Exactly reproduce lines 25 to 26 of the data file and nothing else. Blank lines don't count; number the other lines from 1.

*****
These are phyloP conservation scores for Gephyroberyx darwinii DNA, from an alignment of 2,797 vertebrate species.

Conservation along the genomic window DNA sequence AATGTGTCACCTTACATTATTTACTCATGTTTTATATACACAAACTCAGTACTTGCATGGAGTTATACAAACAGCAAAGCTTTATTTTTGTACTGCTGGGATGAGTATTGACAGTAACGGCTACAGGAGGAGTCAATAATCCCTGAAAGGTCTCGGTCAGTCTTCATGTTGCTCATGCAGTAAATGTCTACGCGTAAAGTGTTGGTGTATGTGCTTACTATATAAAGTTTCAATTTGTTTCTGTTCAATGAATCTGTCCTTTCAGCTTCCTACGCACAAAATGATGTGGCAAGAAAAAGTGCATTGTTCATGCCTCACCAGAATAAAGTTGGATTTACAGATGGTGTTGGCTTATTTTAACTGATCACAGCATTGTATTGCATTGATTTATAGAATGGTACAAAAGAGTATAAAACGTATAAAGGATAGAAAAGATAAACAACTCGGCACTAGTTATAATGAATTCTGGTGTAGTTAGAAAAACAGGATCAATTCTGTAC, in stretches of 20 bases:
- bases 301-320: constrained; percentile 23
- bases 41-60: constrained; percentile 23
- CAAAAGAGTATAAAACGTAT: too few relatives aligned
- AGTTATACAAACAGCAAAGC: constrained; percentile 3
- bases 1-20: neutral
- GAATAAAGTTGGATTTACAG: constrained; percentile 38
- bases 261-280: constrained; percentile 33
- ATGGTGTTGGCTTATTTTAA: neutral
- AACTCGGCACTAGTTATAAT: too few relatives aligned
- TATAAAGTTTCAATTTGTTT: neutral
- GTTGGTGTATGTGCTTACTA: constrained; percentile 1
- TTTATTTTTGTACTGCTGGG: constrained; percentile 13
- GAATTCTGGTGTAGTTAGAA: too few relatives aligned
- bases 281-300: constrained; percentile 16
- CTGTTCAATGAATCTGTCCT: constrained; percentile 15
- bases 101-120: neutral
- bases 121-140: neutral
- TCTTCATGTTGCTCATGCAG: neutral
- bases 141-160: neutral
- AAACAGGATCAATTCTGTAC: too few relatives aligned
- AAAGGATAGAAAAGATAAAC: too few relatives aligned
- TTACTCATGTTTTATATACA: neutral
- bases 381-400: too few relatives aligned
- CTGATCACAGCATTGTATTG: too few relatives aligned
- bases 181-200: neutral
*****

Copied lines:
- bases 381-400: too few relatives aligned
- CTGATCACAGCATTGTATTG: too few relatives aligned